The Sentencing Council released recommended revised guidelines for arson and criminal damage charges today (March 27, 2017). The rules, which apply to courts in England and Wales, will help to ensure that these offences are punished consistently and proportionately.

Why are new guidelines being proposed?

The guidelines were created because current sentence guidance for these offences was extremely restricted. The Magistrates’ Court Sentencing Guidelines provide some guidelines for arson, criminal damage, and racially or religiously aggravated criminal damage offences. There are no rules for the Crown Court, and none for criminal damage/arson with purpose to risk life or reckless disregard for whether life is threatened, or threats to destroy or damage property.

The severity of these offences can vary substantially. Arson can range from a minor fire started in a trash can to a well-planned and sophisticated attack meant to damage life or destroy a structure. Graffiti, damage to public amenities such as trains and railway stations, and throwing stones at passing automobiles from a freeway bridge are all examples of criminal damage that vary in severity and variety.

What Offences Are Covered?

The guidelines cover:

  • Arson;
  • Criminal damage / arson with intent to endanger life or reckless as to whether life endangered;
  • Criminal damage where for the damage has a value more than £5000
  • Criminal damage where the damage has a value of less than £5000; and
  • Threats to destroy or damage property.

Criminal damage offences that are ethnically or religiously motivated are also included.

Because the volume of this offence is so low (only 25 offenders were convicted for it in 2016), the Council chose to focus on guidelines for the higher volume offences.

Approach to sentencing

The proposed guidelines outline the strategy to assessing the harm caused by these offences as well as additional elements that courts should consider.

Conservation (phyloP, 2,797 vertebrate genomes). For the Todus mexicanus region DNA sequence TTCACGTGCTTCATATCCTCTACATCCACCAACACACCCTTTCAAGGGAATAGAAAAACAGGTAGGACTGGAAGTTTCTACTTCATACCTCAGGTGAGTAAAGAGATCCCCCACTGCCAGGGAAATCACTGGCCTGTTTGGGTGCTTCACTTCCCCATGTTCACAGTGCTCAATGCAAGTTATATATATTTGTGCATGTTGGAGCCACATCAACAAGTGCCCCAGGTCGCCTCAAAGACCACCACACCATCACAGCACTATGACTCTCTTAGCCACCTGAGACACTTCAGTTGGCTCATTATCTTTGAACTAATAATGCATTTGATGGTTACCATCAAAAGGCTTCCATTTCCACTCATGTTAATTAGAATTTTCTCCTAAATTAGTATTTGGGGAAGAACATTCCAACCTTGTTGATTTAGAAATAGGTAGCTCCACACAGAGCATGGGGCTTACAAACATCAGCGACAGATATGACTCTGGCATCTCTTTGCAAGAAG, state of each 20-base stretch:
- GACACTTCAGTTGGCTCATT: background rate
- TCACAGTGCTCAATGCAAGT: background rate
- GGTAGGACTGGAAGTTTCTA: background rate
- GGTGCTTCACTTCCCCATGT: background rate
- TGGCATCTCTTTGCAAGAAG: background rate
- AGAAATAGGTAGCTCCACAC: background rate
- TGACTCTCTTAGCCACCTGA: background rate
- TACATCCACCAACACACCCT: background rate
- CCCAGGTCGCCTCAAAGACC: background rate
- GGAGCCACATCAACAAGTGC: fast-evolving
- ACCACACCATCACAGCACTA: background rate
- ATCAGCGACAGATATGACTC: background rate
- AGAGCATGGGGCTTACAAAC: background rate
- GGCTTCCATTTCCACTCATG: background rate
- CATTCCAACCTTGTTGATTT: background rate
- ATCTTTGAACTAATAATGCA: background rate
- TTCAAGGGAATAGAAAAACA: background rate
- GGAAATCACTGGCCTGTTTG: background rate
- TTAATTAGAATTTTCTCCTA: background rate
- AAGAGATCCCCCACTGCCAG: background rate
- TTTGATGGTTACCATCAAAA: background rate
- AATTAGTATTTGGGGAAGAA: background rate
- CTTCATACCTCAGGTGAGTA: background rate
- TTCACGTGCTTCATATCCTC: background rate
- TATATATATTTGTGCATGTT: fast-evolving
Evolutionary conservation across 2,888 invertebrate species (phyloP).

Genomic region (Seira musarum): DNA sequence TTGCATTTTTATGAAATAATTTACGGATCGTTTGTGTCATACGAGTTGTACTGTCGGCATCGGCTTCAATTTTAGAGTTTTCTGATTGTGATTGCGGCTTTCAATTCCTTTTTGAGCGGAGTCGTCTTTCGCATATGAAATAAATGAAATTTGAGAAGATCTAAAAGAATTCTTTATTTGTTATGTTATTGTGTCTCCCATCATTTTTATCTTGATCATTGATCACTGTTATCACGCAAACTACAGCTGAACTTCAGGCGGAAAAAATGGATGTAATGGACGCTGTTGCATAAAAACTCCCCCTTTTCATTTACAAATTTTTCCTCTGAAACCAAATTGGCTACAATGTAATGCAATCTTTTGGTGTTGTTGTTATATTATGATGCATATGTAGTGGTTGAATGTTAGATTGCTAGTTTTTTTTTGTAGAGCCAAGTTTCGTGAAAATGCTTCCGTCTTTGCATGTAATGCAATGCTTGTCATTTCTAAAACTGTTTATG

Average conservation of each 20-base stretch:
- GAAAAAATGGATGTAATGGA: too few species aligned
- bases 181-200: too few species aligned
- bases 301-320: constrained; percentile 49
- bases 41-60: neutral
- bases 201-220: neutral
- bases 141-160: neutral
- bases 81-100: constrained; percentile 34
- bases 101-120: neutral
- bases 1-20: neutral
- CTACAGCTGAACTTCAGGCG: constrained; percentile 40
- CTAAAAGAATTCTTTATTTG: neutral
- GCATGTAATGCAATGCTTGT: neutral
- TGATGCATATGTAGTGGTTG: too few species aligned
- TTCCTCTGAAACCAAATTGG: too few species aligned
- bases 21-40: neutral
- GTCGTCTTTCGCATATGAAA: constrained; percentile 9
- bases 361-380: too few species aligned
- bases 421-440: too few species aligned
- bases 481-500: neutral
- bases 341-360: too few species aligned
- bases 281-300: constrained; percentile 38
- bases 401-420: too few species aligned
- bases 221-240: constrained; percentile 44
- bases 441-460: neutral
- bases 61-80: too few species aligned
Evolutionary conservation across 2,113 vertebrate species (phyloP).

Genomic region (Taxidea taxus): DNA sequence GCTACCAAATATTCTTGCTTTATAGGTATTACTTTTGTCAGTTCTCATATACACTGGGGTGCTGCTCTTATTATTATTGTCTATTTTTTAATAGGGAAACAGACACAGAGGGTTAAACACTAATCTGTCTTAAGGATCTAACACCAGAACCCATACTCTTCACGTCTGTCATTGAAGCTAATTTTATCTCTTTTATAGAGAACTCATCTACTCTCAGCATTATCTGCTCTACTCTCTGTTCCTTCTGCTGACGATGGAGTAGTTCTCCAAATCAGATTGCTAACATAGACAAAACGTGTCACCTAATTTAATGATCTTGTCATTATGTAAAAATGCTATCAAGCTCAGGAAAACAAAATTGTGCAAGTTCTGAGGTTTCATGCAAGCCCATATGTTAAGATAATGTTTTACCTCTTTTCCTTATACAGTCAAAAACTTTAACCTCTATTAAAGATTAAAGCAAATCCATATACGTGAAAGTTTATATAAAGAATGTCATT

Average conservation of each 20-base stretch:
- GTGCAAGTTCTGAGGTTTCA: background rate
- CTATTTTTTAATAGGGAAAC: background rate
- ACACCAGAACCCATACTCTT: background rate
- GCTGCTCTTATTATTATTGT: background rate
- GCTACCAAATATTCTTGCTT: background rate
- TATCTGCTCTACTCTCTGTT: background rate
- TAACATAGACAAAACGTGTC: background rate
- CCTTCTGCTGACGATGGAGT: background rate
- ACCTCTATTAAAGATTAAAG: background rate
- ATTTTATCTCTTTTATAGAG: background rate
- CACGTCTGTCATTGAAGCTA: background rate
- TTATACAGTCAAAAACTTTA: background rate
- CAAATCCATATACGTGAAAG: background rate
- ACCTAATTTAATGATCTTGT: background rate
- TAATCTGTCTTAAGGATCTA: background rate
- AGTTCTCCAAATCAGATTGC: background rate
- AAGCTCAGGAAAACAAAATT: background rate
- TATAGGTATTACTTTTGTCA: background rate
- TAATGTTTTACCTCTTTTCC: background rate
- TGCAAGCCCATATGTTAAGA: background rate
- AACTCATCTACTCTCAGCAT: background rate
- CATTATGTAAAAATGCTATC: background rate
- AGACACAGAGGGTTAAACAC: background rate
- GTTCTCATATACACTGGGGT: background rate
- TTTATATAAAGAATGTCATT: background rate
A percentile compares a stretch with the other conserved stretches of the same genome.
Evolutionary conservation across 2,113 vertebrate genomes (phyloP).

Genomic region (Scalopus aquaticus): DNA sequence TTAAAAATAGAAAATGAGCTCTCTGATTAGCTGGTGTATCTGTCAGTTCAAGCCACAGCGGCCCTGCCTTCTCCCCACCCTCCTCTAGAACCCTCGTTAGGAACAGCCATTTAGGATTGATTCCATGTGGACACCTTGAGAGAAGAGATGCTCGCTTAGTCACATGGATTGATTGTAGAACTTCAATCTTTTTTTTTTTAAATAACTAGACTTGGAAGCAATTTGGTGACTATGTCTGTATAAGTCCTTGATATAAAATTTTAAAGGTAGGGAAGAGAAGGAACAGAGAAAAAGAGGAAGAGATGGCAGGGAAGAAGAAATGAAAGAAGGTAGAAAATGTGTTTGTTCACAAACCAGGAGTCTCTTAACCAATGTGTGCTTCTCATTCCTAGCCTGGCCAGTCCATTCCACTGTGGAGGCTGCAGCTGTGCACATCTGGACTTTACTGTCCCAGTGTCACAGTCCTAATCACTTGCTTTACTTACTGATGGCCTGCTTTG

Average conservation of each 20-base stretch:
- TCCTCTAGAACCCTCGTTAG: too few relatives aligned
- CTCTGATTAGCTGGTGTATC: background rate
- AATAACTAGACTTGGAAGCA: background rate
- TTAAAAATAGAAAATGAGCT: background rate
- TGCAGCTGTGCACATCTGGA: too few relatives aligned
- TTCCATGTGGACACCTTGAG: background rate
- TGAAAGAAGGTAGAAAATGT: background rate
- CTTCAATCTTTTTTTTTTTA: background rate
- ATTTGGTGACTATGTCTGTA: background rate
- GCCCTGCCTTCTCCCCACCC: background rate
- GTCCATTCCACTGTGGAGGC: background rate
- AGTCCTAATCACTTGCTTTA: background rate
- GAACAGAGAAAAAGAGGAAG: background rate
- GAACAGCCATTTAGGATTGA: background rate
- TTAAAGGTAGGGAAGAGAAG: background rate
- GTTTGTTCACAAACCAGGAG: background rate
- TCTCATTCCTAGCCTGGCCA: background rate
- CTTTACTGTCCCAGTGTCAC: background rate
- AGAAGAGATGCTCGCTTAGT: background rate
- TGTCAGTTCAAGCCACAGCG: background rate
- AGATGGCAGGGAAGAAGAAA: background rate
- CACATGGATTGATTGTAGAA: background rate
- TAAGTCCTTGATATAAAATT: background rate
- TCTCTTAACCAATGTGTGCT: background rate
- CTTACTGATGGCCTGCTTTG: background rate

The draught rules recognise that harm can include not only physical pain but also long-term psychological impacts, notably in the case of arson, and they ensure that courts take this into account when making their decisions.

The guidelines also provide more information than is currently accessible to assist judges in sentencing situations involving racially or religiously aggravated criminal harm.

The financial cost of the damages is also crucial to examine, but the standards recognise that property damage can result in more than simply financial loss.

Damage can be done to goods with little monetary value but a lot of emotional significance, and they may be irreplaceable, which can be highly upsetting for sufferers.

The rules also ensure that the economic or social consequences of the crime are factored into sentencing decisions. Offenses against public amenities and services, such as damage to a school, community centre, or train station, can have a significant impact on local communities, as well as economic harm to neighbouring households or businesses. Another aggravating factor is ‘Significant impact on emergency services or resources,’ which is included to reflect the increased seriousness of offences when multiple emergency vehicles are required to respond to an incident, resulting in fewer resources available to respond to other incidents in the area.

The guidelines also emphasise that arson or criminal damage to national historical assets, such as listed buildings or historic artefacts, can harm distinctive aspects of the country’s heritage and history, and that this should be considered while sentencing.

Will sentences be tougher?

The Sentencing Council believes that the guidelines will have only a minor impact on sentence type and length, but admits that this is contingent on the rules being successfully applied.

When the Council issues new rules, it takes a number of steps to ensure that judges use them correctly. Sentencing ranges are determined by weighing sentencing data alongside Council members’ sentencing experience. Transcripts of sentencing statements for arson and criminal damage cases were also examined to ensure that the guidelines are based on current sentencing practise. During the consultation period, research with sentencers should allow concerns with implementation to be recognised and rectified before the ultimate guideline is published.

Explanatory material will be provided to read with the recommendations upon their release; consultees can also provide feedback on the expected effect of the guidelines, and whether this differs from the effects laid out in the consultation stage resource assessment. The Council also monitors the effects of its rules using data from the Ministry of Justice.

When will the guidelines take effect?

The revised restrictions are expected to go into force in late 2018. Judges, on the other hand, are likely to scrutinise the consultation guidelines before putting them into effect, despite the fact that this is bad practise. As a result, we will be especially vigilant for their exploitation before any formal guidelines are implemented.